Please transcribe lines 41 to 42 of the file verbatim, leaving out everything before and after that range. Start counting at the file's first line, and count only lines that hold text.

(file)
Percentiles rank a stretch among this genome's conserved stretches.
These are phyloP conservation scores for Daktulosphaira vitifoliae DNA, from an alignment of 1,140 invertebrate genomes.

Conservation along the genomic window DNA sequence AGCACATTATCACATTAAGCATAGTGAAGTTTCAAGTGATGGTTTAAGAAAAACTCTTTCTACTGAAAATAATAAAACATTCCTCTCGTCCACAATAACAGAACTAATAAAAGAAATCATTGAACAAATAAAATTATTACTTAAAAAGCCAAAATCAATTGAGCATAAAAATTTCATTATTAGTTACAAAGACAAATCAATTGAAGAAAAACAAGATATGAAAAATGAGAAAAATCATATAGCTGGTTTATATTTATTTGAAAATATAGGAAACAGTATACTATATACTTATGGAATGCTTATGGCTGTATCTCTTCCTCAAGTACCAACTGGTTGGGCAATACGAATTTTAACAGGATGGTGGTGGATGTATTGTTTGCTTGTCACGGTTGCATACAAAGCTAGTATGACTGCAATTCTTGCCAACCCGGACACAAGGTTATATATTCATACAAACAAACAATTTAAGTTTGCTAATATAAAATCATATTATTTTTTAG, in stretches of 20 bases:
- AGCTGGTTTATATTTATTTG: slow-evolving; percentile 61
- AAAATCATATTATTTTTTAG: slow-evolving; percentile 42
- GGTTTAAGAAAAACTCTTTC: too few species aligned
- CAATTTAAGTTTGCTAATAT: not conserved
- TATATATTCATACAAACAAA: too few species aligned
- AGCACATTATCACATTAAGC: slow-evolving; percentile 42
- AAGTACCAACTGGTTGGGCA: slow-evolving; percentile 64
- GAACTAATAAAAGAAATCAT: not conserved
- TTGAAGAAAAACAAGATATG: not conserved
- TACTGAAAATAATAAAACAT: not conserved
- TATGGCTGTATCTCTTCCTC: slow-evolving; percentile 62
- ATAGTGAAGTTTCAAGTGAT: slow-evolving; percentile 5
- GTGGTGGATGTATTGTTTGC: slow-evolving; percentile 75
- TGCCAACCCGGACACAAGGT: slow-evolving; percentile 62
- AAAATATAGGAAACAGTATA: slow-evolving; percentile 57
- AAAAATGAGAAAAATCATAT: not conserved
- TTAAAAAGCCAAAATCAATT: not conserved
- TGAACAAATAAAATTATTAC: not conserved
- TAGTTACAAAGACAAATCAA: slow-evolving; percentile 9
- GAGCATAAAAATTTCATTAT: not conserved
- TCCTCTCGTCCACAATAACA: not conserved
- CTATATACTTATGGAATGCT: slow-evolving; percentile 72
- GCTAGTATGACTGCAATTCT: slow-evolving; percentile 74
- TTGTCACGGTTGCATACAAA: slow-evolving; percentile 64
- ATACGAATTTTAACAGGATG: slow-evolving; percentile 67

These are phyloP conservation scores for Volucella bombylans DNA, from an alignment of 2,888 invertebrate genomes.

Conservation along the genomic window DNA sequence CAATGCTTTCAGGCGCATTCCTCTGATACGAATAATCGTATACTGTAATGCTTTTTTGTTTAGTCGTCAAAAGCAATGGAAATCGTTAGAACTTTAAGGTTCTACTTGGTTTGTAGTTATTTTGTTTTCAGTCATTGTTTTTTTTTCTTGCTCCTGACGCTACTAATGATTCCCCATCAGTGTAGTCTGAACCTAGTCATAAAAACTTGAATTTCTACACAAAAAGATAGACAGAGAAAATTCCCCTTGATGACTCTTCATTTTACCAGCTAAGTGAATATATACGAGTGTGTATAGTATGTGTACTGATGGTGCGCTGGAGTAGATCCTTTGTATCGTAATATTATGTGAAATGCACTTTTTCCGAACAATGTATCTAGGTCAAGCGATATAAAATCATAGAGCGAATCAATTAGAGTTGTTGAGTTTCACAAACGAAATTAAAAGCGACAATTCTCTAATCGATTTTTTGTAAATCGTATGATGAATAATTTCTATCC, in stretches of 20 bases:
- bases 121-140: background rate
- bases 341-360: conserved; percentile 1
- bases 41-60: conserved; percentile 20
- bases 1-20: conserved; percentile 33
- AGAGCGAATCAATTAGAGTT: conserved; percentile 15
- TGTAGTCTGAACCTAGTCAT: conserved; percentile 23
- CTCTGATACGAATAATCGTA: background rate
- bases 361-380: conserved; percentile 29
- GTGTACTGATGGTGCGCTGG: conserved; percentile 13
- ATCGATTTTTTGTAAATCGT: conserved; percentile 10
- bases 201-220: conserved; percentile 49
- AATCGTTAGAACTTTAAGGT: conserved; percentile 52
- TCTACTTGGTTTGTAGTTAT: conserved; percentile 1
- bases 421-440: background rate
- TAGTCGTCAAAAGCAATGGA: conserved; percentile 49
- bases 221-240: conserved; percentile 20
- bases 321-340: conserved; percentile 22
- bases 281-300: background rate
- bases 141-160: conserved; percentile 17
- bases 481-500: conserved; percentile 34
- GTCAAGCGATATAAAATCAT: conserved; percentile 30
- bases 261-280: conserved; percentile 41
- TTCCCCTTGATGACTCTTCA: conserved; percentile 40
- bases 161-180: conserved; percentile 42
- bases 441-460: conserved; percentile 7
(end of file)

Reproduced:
- bases 201-220: conserved; percentile 49
- AATCGTTAGAACTTTAAGGT: conserved; percentile 52